Psychodynamic & Client Centered Therapy

In my early professional years I was asking the question: How can I treat, or cure, or change this person? Now I would phrase the question in this way: How can I provide a relationship which this person may use for his own personal growth?”

– Carl Rogers

Our sessions allow the client to lead the conversation and do not attempt to steer the client in any way. The approach rests on non-judgmental listening and providing a source of complete acceptance and support.


The goals of psychodynamic therapy are a client’s self-awareness and understanding of the influence of the past on present behavior. In its brief form, a psychodynamic approach enables the client to examine unresolved conflicts and symptoms that arise from past dysfunctional relationships.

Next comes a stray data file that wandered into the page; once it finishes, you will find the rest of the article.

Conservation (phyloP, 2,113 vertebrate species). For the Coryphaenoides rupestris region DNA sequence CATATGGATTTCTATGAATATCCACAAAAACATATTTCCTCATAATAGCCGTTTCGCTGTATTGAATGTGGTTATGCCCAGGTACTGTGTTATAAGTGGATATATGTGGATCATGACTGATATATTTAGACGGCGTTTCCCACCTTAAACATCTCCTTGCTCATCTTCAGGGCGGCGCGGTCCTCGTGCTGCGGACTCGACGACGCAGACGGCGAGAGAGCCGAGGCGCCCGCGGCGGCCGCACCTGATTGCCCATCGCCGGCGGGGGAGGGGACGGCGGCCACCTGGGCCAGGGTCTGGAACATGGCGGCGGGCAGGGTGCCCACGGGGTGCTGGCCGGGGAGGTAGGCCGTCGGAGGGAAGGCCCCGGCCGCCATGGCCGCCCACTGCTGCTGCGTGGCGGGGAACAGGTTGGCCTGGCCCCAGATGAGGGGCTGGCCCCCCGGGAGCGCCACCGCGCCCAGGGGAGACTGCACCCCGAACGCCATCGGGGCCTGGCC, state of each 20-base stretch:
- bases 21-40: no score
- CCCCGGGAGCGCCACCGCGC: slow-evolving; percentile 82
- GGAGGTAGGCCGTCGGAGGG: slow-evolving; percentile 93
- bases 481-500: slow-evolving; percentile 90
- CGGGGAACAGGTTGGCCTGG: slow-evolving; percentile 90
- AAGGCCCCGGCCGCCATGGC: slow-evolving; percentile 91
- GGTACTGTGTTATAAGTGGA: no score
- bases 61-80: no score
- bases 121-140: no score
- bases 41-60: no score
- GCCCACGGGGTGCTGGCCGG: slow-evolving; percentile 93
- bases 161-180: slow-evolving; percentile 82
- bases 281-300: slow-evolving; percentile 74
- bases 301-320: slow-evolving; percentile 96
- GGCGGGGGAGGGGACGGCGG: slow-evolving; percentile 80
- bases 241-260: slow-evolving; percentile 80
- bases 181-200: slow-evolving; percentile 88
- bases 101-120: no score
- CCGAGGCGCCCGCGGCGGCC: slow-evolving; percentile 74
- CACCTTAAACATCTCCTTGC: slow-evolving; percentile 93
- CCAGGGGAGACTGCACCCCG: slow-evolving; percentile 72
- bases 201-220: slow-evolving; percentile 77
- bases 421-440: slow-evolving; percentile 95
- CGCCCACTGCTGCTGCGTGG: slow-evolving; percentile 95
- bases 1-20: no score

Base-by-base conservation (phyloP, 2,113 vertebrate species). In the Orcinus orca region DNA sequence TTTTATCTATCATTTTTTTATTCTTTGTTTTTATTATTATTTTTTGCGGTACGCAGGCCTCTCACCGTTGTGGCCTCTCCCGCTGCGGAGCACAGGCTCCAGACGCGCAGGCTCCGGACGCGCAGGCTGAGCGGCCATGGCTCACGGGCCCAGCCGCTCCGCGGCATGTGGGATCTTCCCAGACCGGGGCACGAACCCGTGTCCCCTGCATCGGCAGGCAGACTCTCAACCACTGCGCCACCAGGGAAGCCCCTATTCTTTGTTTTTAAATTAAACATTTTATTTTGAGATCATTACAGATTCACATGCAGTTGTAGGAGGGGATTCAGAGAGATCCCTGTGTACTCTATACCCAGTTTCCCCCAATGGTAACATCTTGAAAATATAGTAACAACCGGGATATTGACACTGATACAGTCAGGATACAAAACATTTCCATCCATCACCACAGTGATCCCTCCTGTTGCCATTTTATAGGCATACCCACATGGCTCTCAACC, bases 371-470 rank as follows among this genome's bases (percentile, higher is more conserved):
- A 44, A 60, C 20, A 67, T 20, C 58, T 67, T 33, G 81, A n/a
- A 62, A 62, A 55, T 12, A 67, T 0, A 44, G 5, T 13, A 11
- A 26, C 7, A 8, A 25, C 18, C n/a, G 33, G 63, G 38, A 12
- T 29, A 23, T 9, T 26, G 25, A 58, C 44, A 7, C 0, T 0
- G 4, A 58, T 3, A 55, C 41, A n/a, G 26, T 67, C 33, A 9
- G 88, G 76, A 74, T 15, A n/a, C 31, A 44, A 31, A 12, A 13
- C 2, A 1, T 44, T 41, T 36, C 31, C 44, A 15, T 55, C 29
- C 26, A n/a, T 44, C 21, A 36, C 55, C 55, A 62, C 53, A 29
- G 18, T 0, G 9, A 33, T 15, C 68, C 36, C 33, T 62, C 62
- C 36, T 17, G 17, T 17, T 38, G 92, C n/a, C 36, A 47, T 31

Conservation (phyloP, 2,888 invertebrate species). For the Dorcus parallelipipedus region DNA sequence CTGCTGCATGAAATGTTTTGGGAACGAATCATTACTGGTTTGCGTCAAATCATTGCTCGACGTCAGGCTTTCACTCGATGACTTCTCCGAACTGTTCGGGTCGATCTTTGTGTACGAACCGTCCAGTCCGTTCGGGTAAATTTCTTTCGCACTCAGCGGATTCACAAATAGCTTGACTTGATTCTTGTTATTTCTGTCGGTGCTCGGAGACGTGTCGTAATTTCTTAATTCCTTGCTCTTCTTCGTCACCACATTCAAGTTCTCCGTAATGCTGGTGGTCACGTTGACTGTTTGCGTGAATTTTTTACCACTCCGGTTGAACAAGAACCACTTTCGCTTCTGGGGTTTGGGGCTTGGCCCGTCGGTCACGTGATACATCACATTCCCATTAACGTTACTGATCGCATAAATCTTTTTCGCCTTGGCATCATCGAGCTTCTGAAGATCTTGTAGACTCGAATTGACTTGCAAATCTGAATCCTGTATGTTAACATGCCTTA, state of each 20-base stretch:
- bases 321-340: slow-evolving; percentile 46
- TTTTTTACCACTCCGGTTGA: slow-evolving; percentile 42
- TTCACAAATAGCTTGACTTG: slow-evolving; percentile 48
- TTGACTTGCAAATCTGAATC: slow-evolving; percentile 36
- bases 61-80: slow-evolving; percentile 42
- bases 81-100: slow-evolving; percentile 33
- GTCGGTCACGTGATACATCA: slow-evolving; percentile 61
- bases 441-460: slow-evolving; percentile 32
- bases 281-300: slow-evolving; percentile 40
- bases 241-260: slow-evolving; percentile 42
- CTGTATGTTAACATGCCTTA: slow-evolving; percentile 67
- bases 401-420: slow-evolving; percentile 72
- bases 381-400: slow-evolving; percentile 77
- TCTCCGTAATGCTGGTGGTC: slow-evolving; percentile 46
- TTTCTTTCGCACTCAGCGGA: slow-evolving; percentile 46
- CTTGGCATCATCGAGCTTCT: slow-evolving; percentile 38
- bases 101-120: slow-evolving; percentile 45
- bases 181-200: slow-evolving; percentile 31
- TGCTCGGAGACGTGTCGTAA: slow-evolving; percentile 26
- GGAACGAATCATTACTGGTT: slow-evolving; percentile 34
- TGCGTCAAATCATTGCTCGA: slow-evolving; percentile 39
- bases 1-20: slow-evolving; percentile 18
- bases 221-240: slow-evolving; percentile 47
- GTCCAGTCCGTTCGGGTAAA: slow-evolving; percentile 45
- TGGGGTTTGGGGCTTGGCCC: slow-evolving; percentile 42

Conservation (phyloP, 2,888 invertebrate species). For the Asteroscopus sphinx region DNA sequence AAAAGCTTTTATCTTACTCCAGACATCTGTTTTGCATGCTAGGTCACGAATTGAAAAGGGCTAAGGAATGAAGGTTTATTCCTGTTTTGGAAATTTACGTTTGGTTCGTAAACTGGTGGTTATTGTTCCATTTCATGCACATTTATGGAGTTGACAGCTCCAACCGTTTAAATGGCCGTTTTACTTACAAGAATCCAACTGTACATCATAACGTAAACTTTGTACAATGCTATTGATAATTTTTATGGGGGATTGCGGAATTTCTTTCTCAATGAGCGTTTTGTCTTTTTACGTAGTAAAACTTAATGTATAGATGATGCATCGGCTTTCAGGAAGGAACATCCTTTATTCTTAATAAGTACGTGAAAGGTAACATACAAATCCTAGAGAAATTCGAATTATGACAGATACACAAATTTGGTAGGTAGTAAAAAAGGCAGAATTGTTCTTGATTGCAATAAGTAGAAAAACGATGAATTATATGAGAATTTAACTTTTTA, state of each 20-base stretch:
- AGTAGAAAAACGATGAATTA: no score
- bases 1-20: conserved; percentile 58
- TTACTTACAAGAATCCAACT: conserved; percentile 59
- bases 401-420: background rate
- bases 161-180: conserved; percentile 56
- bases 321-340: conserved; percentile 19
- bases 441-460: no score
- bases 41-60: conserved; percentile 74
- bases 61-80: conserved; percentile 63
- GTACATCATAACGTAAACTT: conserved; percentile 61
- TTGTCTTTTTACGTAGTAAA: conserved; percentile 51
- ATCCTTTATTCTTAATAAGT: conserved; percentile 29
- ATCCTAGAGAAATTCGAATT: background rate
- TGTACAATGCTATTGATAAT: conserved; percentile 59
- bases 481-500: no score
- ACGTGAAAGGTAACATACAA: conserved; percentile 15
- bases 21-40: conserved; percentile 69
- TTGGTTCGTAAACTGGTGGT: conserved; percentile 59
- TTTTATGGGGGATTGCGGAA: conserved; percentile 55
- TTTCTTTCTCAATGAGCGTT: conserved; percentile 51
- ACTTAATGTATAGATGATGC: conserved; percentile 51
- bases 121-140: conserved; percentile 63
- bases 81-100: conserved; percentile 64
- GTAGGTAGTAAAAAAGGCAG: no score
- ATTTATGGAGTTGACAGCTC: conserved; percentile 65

In the client-centered approach to therapy, Mental health professionals strive to create a therapeutic environment that is conformable, non-judgmental, and empathetic. Two of the key elements of client-centered therapy are that it:

  • Is non-directive. Therapists allow clients to lead the discussion and do not try to steer the client in a particular direction.

  • Emphasizes unconditional positive regard. Therapists show complete acceptance and support for their clients without casting judgment.

Goals of therapy:

  • To Facilitate personal growth and development

  • Eliminate or mitigate feelings of distress

  • Increase self-esteem and openness to experience

  • Enhance the client’s understanding of him/herself